Mimicry and trance
At first glance, these two theories seem to be in opposition; but this contradiction becomes remarkably reduced if they are radicalized and taken to their extreme consequences, as explored in Roger Callois’ work, Les Jeux et les hommes : le masque et le vertige. The imitation is no more a simple mimesis, but mimicry, and the altered State of Consciousness is not a spiritual journey, but a dizzy trance. Caillois distinguishes essentially four types of game: the agon (competition), the alea (luck), the mimicry (simulacrum) and the ilinx (dizziness). The first two form a couple, as do the last two. The competition and the luck obey the spirit of contention, even though they regulate it in an opposite way (in the former case by merit, in the latter by chance). The simulacrum and the dizziness are closely interconnected, too: the imitation, taken to its extreme, erases the original resulting in inseparability from the experience of the void. The simulacrum is not simply a drawing imitating reality, but a mimicry implying the discovery of the precariousness of existence and the suspension of individual subjectivity: it is a therapy for survival, by transforming the feeling of bewilderment and demoralization into a frenzy close to a trance. This one, in turn, has to be thought not as a liberation from the world, but as a rite of possession, where the one experiencing trance feels his body as something no longer belonging to him.
In other words, there is a fundamental difference between sciamanism and trance: in the former the soul visits after-death places while keeping its own identity, in the latter the body loses its identity to be occupied by an external force.
This third interpretation, which could be defined as dizzy-mimetic opens up a completely different scenery from the habitual one (conditioned by the theories of the Hunting magic and of the Neuropsychological Model) regarding the way the authors of petroglyphes and pictogrammes were. However, it is never to be forgotten that any hermeneutic effort conducted over traces of such a remote age (going back from 30.000 to 10.000 years ago in the case of the Vale do Coa) belongs more to the frame of mind of the interpreters than to that of the prehistoric men, who fascinate us precisely because they confront us with something enigmatic and incomprehensible in its essence. The primitive man, as the philosopher, to borrow the title of Paul Rodin’s (1927) pioneer book, remains an inaccessible crypt to any intellectual effort: it is similar to a core situated inside our unconscious, to a tomb whose existence we ignore, as the psychic crypt Nicholas Abraham e Maria Torok discovered during their studies on trauma and mourning. The word “philosophy” is inadequate to describe the mentality of the primitive man, not less than the word “art” because the notion of art is a historical product of western society even more recent than the notion of philosophy. In his book on the Lascaux cave paintings the French thinker Georges Bataille established a close relationship between these traces and the experiences of death and sexuality which found humanity as something different from animality. Nevertheless, the question about the essence of this experience is never going to receive a definite answer.
The engravings and the pictogrammes of Vale do Côa present features of such a peculiarity, compared to the other findings of Rock Art, that it stimulates new theoretical considerations.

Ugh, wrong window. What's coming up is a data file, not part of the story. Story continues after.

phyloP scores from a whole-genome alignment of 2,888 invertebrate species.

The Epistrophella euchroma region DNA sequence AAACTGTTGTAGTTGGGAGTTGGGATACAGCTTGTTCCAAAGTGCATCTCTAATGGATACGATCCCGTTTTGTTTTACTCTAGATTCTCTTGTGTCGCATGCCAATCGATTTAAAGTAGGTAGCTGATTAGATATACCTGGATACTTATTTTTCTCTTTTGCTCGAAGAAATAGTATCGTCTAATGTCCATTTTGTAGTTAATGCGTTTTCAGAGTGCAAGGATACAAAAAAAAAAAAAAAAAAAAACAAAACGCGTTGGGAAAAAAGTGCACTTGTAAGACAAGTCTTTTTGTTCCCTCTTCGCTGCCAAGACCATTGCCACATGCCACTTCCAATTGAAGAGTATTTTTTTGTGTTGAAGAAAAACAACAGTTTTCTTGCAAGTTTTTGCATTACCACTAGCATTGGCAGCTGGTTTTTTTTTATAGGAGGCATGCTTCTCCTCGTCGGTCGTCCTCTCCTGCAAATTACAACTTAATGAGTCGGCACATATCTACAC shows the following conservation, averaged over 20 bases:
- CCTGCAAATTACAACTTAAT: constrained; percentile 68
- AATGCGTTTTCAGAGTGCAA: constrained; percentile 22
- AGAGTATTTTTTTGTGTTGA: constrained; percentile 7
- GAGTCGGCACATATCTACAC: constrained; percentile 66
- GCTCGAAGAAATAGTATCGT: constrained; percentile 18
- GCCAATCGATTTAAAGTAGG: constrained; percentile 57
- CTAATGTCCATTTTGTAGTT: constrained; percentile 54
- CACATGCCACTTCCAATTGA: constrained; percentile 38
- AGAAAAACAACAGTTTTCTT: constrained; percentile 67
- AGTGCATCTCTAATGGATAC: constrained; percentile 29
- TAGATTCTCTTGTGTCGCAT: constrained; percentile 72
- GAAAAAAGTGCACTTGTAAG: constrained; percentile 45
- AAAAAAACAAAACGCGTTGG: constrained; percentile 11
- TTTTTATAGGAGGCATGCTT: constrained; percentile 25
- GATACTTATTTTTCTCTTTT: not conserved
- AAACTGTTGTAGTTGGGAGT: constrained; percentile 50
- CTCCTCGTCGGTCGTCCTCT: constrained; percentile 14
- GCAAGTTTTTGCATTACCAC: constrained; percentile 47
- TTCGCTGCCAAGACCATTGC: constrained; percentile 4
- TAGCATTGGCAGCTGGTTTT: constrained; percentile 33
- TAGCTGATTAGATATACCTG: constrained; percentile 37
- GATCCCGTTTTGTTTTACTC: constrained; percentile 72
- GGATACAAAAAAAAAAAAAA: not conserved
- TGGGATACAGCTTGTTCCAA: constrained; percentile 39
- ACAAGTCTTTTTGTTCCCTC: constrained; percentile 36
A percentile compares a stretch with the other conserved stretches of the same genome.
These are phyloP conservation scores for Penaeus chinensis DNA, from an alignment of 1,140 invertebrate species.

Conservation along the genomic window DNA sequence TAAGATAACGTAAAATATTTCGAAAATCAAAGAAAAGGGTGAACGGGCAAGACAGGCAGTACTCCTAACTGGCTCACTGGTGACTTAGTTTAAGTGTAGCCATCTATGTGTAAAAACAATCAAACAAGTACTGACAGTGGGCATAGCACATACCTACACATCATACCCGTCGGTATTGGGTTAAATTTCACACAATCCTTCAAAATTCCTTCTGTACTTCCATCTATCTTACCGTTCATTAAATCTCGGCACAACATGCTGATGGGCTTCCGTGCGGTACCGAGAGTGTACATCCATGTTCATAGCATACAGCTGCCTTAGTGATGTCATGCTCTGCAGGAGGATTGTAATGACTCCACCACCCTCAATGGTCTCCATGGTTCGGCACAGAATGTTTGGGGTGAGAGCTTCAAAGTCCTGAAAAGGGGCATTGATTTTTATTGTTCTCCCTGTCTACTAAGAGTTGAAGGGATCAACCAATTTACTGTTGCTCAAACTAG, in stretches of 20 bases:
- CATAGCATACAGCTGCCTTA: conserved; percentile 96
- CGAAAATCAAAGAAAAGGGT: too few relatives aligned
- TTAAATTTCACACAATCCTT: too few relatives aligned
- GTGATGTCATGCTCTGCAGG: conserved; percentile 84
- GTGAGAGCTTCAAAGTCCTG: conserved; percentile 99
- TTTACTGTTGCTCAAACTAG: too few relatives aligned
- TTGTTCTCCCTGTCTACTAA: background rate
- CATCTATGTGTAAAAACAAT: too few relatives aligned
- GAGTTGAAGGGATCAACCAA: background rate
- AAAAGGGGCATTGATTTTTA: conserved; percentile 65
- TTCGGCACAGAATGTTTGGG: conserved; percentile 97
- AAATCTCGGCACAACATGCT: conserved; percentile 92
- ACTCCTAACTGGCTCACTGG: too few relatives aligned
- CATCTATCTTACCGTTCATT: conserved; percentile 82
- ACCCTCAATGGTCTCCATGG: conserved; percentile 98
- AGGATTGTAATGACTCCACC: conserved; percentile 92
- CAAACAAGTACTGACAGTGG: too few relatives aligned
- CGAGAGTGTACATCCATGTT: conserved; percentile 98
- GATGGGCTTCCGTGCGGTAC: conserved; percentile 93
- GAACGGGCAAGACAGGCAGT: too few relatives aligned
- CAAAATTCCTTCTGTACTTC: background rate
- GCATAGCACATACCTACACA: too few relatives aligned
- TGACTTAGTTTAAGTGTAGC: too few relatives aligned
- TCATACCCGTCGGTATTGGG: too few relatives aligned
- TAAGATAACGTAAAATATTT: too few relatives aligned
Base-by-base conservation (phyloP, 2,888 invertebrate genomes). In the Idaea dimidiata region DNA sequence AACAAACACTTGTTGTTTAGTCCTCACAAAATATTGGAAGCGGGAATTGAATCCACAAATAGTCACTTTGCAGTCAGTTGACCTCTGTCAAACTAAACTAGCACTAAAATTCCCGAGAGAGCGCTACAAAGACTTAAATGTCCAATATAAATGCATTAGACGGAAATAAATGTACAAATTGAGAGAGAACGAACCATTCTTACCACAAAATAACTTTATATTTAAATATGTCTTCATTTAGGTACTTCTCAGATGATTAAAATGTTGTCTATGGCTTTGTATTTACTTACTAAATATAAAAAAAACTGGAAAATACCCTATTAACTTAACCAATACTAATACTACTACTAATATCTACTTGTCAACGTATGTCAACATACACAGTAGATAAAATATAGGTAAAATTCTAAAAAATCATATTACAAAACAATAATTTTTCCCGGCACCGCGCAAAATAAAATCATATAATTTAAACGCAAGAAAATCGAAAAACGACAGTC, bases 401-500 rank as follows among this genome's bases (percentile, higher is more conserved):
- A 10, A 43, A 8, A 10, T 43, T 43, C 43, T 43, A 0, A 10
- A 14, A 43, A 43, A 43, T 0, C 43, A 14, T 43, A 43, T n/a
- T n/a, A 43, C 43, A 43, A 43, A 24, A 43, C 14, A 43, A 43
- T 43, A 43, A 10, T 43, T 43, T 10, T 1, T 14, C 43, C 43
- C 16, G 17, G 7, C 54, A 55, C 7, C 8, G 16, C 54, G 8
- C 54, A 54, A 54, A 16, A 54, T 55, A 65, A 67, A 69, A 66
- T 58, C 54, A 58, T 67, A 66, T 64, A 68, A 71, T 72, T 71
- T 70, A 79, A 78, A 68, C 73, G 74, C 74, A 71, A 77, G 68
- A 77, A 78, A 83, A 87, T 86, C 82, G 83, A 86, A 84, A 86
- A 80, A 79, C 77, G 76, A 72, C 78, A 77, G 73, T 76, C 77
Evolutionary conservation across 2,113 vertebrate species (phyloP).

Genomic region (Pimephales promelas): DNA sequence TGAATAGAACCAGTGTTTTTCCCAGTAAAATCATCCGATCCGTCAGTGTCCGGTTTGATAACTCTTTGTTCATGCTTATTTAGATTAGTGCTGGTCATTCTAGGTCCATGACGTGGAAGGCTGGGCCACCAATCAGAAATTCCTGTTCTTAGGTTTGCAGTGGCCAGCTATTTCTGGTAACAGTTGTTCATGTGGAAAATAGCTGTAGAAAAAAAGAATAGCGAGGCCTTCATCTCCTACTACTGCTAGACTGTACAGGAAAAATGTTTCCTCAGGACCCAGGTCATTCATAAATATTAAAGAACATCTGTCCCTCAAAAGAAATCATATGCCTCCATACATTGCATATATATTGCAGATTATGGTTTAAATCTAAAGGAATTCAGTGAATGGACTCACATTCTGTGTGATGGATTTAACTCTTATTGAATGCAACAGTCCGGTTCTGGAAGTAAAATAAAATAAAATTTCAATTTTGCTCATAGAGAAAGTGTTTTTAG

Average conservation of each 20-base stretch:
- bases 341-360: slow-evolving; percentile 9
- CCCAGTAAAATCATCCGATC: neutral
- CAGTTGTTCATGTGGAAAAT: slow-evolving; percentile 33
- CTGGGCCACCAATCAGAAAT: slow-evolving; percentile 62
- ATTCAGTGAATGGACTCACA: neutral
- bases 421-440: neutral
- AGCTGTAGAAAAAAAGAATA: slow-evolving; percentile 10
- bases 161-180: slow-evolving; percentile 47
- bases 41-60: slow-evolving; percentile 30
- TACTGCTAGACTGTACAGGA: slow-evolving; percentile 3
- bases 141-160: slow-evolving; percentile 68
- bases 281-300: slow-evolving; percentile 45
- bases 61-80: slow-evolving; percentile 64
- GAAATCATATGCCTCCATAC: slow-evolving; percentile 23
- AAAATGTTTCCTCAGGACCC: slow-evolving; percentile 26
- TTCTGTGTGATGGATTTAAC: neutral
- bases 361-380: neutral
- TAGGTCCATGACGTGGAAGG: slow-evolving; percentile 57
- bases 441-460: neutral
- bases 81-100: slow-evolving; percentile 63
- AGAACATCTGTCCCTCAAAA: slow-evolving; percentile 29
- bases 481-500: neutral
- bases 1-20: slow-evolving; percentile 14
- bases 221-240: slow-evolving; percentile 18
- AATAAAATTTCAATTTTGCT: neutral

While the majority of the other prehistoric traces were discovered in caves, in this case we have to consider an enormous production of drawings and symbols in open air. Thus, in this case the connection between the depictions and the caves conceived as places endowed with acoustic characteristics capable of generating an altered state of consciousness, is no more pertinent. On the contrary, an opposite and much more anachronistic interpretation might be formulated, which considers these creations as a recreational show offered to the public.
It is necessary not to make banal, by establishing absurd affinities with contemporary society, a production which implies a deep and intense psychical participation and lasted for millenniums.
Style as the sex appeal of the inorganic
One of the most disconcerting aspects of the traces of the Vale do Côa is the animation] of some of the figures sculpted in the rock, whose successive movements are represented synchronically. It is as if the very rock became animated giving birth to a sort of sex appeal of the inorganic, whose first theorist was the art historian Wilhelm Worringer (1881- 1965), the author of the most important and luckiest work in the field of the aesthetic of the form in the beginning of the twentieth century, Abstraction and Empathy (1908). In his work Worringer not only separate but even oppose naturalistic representation to the purest and most radical experience of the form, that he defines with the term style.
If we accept Worringer’s theory, the petroglyphes and pictogrammes of the Vale do Côa wouldn’t have anything to do with the functionalistic naturalism of Hunting Magic nor with the sciamanic spiritualism of Neuropsychological Model.
Their authors would be the inventors of style. This can be defined as the tendency to escape both the fortuitousness of vital processes and the transcendence of transcendental visions: style is a desire for abstraction, is emancipation from the angst of nature and subjectivity.
The examples of inorganic style he gives are very meaningful in themselves. There is avant tout the ornamental style: Worringer uses and develops Alois Riegl’s considerations, underlying the opposition between ornament and imitation. In ornamental abstraction the will to transcend nature is manifested in a pure and absolute way. It is necessary not to be mislead by the animal patterns of ornamental art, which are constantly repeated in Rock Art: they are subordinate to a stylization refusing both vitalism and spiritualism.